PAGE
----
BUDAPEST (Reuters) - Hungary’s capital owes its popularity as a tourist destination partly to its numerous hot springs and bathing culture which have drawn visitors to the area since Roman times.
Bath houses range from large, ornate 19th-century buildings like the Gellert and the Szechenyi to tiny Ottoman Turkish-era hamams, some of them more than 500 years old. However, few command such fierce loyalty from locals as Lukacs, an intimate bath complex wedged between the Buda hills and the Danube river.
Tucked away in a leafy hospital courtyard, Lukacs offers not only swimming and bathing facilities but also boasts special healing powers for its mineral-rich waters.
“No other bath house compares,” said the director of the site, Mariann Eva. “Time has stopped here, and the harmony and the vibe are absolutely unique. Guests calm down, take life slowly, engage with one another.”
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There has been a bath house at the site, which sits atop a hot spring, since the 12th century and its clients have included the 20th century composer and educationalist Zoltan Kodaly.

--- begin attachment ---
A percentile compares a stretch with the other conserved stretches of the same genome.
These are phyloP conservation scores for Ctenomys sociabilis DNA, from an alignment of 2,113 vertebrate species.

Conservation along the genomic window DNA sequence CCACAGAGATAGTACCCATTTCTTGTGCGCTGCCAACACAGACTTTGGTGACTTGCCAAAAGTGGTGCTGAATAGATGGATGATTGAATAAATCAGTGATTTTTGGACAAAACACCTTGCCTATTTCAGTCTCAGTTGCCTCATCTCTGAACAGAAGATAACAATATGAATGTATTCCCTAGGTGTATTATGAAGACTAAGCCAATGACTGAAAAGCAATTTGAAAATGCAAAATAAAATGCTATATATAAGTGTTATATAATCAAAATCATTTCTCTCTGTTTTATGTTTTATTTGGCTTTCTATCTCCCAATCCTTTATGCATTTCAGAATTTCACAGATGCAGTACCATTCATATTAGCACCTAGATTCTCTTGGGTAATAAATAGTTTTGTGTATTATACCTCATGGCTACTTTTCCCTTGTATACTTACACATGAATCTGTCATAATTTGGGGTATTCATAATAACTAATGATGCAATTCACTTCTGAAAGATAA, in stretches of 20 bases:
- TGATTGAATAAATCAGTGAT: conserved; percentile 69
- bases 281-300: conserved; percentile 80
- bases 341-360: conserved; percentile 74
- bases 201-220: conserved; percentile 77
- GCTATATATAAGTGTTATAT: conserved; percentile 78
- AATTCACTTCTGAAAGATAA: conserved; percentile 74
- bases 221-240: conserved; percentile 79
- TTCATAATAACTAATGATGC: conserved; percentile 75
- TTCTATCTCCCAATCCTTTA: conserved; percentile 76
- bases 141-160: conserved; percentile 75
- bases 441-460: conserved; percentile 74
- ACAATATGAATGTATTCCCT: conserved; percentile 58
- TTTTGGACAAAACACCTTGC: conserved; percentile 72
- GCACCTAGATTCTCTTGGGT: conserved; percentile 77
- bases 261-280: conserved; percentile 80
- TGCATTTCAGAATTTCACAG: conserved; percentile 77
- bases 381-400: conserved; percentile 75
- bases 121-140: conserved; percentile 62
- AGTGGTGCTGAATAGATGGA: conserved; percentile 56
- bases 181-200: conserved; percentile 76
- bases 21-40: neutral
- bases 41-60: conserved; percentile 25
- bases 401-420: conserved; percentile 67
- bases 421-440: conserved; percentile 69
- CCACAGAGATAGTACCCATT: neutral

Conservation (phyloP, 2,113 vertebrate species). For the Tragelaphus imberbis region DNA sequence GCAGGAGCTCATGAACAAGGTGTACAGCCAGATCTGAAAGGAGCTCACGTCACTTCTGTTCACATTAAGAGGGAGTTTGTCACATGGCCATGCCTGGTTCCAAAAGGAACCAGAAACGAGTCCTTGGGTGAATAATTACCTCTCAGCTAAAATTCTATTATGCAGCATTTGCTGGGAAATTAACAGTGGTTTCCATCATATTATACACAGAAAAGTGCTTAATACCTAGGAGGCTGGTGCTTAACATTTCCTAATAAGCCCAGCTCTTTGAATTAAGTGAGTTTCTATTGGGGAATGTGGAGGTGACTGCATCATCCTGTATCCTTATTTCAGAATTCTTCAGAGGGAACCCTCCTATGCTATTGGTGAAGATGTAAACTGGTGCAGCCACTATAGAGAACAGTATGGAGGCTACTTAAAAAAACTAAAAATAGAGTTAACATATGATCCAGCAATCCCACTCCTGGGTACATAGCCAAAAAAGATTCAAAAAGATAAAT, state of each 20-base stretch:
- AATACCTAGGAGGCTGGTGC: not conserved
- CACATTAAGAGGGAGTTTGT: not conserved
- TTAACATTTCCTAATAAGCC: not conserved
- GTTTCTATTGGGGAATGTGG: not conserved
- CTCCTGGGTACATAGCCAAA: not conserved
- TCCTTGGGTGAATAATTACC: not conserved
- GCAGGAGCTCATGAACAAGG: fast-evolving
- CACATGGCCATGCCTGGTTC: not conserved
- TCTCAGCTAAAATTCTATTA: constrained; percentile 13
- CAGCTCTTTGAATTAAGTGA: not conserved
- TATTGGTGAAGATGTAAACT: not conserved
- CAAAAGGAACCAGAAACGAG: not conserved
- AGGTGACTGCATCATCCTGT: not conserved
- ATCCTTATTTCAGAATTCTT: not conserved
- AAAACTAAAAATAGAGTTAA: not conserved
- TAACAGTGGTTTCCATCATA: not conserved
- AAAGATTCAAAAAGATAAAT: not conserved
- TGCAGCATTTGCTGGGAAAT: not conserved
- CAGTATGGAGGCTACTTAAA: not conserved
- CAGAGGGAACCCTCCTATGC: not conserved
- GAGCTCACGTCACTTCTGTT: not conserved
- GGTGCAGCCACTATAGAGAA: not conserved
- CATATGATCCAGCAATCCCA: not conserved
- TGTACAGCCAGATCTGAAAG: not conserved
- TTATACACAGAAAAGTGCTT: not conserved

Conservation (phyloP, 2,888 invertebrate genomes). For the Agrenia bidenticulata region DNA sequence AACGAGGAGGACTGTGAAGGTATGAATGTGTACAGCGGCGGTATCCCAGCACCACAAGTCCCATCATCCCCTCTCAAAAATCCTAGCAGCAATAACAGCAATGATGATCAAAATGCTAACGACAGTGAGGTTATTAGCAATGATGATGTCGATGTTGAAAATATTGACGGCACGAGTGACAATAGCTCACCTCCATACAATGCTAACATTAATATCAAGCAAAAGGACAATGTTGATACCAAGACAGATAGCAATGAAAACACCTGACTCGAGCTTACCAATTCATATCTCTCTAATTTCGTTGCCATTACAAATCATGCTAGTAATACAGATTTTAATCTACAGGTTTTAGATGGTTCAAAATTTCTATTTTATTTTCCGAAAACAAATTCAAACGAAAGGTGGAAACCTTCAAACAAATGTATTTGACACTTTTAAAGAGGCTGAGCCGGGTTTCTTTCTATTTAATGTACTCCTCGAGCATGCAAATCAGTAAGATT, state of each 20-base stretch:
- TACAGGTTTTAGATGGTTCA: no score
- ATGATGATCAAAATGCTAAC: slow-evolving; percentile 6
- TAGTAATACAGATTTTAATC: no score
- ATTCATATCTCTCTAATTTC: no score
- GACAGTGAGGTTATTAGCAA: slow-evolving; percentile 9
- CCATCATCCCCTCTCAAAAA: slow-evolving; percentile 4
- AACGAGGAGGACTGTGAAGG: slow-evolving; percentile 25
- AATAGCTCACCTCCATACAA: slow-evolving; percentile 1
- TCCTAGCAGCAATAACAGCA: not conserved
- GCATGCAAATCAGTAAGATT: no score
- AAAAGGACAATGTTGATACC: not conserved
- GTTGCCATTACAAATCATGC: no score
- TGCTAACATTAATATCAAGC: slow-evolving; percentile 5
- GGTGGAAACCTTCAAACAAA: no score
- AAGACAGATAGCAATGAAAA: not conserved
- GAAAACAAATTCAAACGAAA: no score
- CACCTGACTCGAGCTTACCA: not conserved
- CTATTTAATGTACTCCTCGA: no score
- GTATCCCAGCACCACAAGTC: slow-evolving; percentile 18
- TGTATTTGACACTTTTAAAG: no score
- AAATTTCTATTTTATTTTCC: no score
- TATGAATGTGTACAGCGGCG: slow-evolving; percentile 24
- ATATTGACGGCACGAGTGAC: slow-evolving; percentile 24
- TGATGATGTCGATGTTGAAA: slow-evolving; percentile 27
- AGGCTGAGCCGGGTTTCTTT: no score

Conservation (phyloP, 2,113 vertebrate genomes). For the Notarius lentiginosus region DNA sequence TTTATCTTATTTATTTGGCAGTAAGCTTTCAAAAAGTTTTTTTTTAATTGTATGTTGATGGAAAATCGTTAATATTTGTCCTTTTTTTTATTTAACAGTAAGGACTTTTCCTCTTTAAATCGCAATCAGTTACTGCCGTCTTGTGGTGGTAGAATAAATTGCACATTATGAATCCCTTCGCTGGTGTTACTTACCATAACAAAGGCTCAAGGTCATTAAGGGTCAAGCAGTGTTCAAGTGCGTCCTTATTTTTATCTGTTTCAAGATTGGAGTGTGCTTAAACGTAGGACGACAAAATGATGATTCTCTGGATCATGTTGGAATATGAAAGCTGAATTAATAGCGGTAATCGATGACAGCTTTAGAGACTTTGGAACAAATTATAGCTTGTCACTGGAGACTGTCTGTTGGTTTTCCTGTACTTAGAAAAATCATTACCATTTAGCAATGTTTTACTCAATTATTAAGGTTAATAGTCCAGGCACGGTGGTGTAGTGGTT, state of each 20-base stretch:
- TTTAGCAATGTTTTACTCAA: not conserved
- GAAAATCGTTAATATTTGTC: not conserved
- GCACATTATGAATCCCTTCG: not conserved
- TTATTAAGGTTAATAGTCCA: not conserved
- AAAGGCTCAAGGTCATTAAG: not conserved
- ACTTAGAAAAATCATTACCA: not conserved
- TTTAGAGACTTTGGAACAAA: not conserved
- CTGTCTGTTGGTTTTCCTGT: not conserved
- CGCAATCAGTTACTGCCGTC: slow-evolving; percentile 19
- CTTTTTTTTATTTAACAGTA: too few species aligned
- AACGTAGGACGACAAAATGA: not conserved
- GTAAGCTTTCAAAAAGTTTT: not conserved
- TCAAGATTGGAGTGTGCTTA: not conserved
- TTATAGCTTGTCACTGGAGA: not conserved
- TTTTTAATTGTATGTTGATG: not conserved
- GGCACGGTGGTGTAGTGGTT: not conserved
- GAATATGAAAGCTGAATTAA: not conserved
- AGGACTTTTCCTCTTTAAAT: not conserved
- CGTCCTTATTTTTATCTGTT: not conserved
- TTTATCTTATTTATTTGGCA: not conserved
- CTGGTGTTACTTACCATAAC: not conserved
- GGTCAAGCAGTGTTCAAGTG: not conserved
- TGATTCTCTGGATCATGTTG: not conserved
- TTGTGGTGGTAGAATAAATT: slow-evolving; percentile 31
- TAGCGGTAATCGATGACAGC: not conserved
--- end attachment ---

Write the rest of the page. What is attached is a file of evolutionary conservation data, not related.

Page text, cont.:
In the communist era, especially in the 1970s and 1980s, Lukacs was a gathering place for artists and intellectuals, providing an island of relative free speech.
Hundreds of marble thank-you plaques on the outside wall speak of the healing power of the waters for the joints, the back and various diseases of the organs.
As well as regular swimming lanes and a large pool with massage and jacuzzi functions, Lukacs has a Turkish bath complete with saunas and steam rooms. Medical massages are administered by experienced professionals.
Bernadett Marosi, 72, has been coming to Lukacs daily for decades and her devotion led her to turn down an invitation from her daughter to move to Italy to live with her.
“I told her I couldn’t (move to Italy). My life is here and the strength I get for my life comes from Lukacs,” Marosi said.
Writing by Marton Dunai Editing by Gareth Jones.